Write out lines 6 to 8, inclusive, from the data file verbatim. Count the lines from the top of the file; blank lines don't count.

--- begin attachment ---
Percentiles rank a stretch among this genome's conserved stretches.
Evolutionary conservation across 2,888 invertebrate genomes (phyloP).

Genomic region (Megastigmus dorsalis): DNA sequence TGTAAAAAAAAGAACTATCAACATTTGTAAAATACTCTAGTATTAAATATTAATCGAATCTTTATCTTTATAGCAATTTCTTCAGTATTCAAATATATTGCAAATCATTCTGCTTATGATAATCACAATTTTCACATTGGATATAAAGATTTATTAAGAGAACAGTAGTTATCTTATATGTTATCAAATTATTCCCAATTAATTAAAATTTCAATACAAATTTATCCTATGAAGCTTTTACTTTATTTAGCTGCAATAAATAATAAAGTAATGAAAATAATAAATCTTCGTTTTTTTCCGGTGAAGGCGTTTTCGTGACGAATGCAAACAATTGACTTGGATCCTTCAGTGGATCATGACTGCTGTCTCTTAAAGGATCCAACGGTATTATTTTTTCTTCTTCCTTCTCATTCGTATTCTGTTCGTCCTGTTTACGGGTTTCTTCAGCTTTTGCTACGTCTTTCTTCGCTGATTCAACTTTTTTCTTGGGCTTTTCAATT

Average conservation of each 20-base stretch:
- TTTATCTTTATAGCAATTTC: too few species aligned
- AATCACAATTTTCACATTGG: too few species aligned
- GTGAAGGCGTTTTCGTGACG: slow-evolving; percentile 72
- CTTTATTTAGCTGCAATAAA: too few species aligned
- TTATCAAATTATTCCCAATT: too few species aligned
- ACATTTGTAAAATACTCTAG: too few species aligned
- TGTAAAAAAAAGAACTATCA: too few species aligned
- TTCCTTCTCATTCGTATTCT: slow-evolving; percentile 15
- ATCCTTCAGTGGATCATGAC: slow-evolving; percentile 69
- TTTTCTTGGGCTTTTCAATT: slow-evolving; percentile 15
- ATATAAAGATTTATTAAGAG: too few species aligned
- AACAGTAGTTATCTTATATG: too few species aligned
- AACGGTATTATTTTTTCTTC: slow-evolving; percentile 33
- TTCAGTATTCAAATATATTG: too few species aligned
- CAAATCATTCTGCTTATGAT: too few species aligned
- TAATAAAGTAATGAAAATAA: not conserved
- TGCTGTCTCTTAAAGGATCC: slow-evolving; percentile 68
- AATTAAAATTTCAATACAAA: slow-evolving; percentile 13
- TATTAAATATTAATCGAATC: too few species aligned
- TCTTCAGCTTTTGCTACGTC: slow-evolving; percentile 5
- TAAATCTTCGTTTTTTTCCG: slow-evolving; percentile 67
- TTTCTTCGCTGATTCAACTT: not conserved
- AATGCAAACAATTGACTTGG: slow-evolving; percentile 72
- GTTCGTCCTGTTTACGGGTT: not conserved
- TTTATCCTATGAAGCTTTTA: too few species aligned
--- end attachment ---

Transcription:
- AATCACAATTTTCACATTGG: too few species aligned
- GTGAAGGCGTTTTCGTGACG: slow-evolving; percentile 72
- CTTTATTTAGCTGCAATAAA: too few species aligned